Feb 25, 2019
TORONTO, ON -- Eat well. Live well. That’s the mantra of Canada’s new Food Guide unveiled earlier this year and it’s good news for rice growers.
Gone are the four food groups – vegetables and fruit, grain products, dairy, and meat – that were the foundation of the last guide. The new guide introduced by Health Canada, the country’s government agency responsible for public health, promotes three main food groups colorfully depicted on a plate as a user-friendly reference – brown rice is featured!
Also gone are suggested serving sizes. Instead, to help Canadians make the right nutrition choices, the new guide advises maintaining a proportionally balanced food plate. Canadians are encouraged to fill half their plate with fruits and vegetables; a quarter with protein, and a quarter with whole grain foods like brown rice.
“These recommendations align perfectly with USA Rice activities that have been underway in Canada,” said Asiha Grigsby, USA Rice manager of international promotion. “In recent years, the role of rice in plant-based diets has been highlighted, and alliances with vegan and vegetarian influencers have been an integral part of the Canadian communications strategy.”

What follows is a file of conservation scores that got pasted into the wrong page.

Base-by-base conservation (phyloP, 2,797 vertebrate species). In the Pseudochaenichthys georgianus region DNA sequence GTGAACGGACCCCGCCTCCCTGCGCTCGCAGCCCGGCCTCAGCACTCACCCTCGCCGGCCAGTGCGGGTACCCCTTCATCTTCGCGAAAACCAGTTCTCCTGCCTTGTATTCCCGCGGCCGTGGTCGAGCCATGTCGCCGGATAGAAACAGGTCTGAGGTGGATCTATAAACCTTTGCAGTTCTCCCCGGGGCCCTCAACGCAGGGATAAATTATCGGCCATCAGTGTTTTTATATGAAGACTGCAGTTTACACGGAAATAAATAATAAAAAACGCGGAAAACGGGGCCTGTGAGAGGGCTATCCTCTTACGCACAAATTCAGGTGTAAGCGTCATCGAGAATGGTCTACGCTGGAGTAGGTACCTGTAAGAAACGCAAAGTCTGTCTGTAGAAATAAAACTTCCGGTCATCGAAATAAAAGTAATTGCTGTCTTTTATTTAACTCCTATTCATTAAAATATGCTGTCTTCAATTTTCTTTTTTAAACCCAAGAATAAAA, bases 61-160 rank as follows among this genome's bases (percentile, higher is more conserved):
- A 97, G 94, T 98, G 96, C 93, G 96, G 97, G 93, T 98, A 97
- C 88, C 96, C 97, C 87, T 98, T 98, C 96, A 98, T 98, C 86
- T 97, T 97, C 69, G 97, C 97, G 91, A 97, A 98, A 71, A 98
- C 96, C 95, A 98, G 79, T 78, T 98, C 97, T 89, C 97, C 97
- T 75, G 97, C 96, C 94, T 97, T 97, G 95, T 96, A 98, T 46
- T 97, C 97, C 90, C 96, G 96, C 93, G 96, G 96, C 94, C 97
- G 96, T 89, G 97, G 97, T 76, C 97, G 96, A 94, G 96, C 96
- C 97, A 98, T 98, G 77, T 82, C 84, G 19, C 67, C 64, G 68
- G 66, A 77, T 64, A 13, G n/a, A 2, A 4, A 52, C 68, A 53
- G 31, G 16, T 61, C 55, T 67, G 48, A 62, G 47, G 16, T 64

The new guide suggests a different approach to eating, emphasizing home cooking as a means to maintaining a healthy diet and encouraging families to cook and eat together. Health Canada developed the new guide using evidence-based research and consultations with various stakeholders that included health professionals; the agency did not meet with representatives from the food and beverage industry.
“The U.S. Department of Agriculture releases a similar publication every five years called the ‘Dietary Guidelines for Americans,’” said Cameron Jacobs, USA Rice manager for domestic promotion. “Last week USDA announced the 20 health and nutrition experts serving on the Dietary Guidelines Advisory Committee who will be reviewing the next edition scheduled for 2020. During this process, USA Rice is contributing official comments, and more importantly, recent research we have on how the nutrient intake of infants and toddlers (0-23 months old) who consume rice includes a greater intake of key nutrients such as calcium and iron as well as lower intake of added sugar, cholesterol, sodium, and saturated fats."